In an auction chock-full of amazing automobiles, is it possible that some 1:32-scale slot cars might just steal the show at RM Sotheby’s Abu Dhabi auction? Definitely. It isn’t just the cars that are getting attention, either—it’s the track that they call home.
Built for financially secure adults who never want to grow up, the large and ultra-detailed Formula 1 slot car track at RM was custom-built by Slot Mods Raceways near Detroit. Shipped from venue to venue during the 2018 Formula 1 season, it was used at each event by patrons of the Formula 1 Paddock Club.
RM says proceeds from the auction on November 30 will benefit the Reaching the Last Mile Fund, an organization "inspired by His Highness Sheikh Mohamed bin Zayed's global health campaign to eradicate preventable diseases" and a joint initiative with the Bill Gates Foundation. Offered without reserve, the track carries a pre-auction estimate of $20,000-$30,000.
If it sells that low, Slot Mods' David Beattie says the buyer will get a bargain. "This track would cost me $125K to build today," he told Hagerty.
Beattie is clearly proud of the brand he has created, and rightfully so. Slot Mods dates to 2008, when Beattie turned to one of his childhood hobbies after being laid off from his job as a printing company manager. "Out of fear can come a lot of creativity," Beattie told CNBC in 2017, "and you've got to be open to those vibes that are coming through."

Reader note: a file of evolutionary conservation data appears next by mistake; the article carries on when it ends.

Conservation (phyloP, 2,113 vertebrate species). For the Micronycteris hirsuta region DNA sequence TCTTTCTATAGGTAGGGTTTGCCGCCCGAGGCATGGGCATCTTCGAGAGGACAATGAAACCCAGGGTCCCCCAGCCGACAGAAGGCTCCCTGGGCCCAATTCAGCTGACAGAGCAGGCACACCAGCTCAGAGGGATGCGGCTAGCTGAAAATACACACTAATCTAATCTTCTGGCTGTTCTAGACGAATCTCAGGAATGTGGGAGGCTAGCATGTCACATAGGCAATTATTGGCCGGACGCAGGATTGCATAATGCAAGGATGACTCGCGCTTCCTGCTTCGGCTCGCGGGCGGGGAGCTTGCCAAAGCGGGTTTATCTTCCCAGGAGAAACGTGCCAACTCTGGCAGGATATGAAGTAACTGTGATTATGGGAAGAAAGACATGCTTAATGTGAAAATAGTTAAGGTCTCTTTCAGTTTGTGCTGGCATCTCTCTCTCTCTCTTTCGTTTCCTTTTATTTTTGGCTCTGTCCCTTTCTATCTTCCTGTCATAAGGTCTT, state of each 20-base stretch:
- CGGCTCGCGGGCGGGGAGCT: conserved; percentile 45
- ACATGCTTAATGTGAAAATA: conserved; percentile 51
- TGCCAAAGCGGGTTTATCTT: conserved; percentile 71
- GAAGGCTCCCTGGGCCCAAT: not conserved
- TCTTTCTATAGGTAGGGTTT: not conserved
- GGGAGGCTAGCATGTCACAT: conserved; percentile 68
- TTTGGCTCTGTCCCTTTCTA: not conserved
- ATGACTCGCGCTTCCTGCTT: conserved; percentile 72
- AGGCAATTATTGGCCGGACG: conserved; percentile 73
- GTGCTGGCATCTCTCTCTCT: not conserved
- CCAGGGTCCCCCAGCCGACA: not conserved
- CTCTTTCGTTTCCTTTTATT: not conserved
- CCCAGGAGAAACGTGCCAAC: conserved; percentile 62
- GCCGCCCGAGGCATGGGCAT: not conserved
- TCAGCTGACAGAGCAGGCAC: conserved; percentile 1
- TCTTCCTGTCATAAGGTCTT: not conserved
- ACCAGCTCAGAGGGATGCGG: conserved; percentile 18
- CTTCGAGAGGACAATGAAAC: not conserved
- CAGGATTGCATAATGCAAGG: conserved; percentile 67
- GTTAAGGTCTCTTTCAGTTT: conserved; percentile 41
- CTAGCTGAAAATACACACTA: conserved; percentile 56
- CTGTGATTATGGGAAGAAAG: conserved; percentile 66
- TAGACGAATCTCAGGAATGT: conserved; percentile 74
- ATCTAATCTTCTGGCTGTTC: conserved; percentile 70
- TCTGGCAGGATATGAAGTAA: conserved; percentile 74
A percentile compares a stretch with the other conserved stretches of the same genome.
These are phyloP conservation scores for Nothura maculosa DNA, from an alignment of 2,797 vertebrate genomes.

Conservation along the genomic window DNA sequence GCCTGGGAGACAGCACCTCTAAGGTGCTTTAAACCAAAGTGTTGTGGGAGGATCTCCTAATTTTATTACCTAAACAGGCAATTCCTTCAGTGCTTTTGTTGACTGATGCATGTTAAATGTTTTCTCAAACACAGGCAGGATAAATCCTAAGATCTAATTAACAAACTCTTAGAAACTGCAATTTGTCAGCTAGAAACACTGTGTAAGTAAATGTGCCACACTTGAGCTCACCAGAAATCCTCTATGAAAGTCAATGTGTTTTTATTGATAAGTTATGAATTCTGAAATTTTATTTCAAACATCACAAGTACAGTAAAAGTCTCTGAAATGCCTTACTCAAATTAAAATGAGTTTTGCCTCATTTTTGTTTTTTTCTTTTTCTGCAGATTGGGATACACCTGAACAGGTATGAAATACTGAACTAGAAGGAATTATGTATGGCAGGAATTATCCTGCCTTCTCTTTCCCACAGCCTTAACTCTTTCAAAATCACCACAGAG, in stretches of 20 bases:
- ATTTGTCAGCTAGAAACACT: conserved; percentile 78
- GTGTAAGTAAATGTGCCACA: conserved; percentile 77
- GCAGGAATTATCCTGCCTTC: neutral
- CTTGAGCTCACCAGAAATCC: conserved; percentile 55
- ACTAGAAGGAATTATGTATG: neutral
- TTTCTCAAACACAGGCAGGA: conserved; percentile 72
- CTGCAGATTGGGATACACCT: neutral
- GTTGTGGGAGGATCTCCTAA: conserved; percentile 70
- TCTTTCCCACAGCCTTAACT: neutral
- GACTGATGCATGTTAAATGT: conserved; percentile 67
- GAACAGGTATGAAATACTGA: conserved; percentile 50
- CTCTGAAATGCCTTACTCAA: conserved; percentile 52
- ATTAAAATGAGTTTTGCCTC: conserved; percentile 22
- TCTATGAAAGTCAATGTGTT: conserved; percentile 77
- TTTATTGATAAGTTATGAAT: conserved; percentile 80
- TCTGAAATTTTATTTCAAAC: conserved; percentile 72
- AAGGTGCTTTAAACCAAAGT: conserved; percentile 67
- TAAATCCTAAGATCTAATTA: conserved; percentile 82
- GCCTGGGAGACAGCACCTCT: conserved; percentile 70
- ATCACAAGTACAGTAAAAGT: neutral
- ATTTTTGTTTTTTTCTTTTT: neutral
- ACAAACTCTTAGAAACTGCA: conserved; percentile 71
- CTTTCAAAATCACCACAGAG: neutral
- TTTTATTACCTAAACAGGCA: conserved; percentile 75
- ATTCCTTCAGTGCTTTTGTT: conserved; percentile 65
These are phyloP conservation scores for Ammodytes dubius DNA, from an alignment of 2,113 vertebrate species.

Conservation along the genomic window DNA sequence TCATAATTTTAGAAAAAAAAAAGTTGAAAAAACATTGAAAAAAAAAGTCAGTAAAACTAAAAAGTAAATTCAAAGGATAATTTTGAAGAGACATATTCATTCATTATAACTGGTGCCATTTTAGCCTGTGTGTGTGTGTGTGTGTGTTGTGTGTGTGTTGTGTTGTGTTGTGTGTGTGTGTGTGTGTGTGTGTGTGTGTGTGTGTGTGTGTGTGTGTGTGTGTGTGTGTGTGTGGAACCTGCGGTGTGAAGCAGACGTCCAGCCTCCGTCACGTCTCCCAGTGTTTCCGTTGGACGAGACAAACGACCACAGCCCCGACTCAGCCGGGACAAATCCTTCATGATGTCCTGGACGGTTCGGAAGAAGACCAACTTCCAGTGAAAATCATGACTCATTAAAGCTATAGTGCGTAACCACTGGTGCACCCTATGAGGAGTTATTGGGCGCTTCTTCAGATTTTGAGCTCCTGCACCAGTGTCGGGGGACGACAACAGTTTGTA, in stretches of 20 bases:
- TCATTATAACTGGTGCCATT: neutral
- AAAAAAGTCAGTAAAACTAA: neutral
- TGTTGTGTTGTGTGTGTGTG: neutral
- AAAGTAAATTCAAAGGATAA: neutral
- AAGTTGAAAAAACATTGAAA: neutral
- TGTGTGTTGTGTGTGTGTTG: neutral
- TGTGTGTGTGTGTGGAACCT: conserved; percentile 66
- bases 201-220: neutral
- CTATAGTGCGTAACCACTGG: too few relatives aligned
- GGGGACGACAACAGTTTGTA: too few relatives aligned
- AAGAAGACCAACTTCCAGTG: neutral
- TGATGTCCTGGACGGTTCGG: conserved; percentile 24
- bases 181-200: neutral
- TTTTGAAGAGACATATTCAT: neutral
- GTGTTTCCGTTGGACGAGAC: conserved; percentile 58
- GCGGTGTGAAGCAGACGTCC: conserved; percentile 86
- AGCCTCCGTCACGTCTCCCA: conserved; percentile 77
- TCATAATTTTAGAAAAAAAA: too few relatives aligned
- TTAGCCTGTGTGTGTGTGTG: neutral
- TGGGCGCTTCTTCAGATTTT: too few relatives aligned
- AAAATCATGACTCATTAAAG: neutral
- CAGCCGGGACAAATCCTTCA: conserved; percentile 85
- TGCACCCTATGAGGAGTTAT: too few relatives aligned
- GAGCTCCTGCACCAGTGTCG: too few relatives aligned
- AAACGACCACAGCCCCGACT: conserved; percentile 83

Beattie tried selling do-it-yourself slot car kits at a hobby store on weekends, and although he had just one buyer, Beattie’s hard work wasn’t for naught. A Ford executive looking for something fun to do with his son saw Beattie’s cars and reached out, and after seeing the raceway that Beattie built in his basement using 170 feet of track, he commissioned one of his own for $4000.
Encouraged, Beattie began contacting automotive magazines to drum up publicity. Several stories about his detailed creations led to more orders—Pebble Beach officials were among the first to call—and the more tracks that Beattie built, the larger and more expensive they became. Slot Mods’ staff and work space grew too, and these days Beattie and a team of four artisans build about six tracks per year.
Slot Mods’ base-model Standard Scenic Raceway, which measures 6 x 12 feet, costs $50,000. Each is made to order and takes 3–4 months to complete. Custom Scenic Megatracks—limited only by space and budget—start at $75,000. Beattie’s largest creation was commissioned for more than $300,000.
Among Slot Mods’ clients is racing legend Bobby Rahal, who ordered a 22-foot exact replica of his favorite track, Wisconsin’s Road America Raceway. Jay Leno also commissioned a track, as did McLaren CEO Zak Brown.
The F1 raceway on offer at RM’s Abu Dhabi auction measures 7 feet by 16 feet.
Beattie refers to his 1:32-scale wooden creations as “interactive works of art,” which is an apt description since all are built with meticulous attention to detail—from smaller items like people, trees, hay bales, tire barriers, fencing, and cars, to larger objects like signs, buildings, pit row, spectator seating, and the track itself.
“I could say that we just make slot car tracks, but when I say that, people think of the old-school plastic out of the box, and that’s really worlds away from what we do,” Beattie tells CNBC. “Each piece that we create has to be unique for that person who has commissioned us to build it.”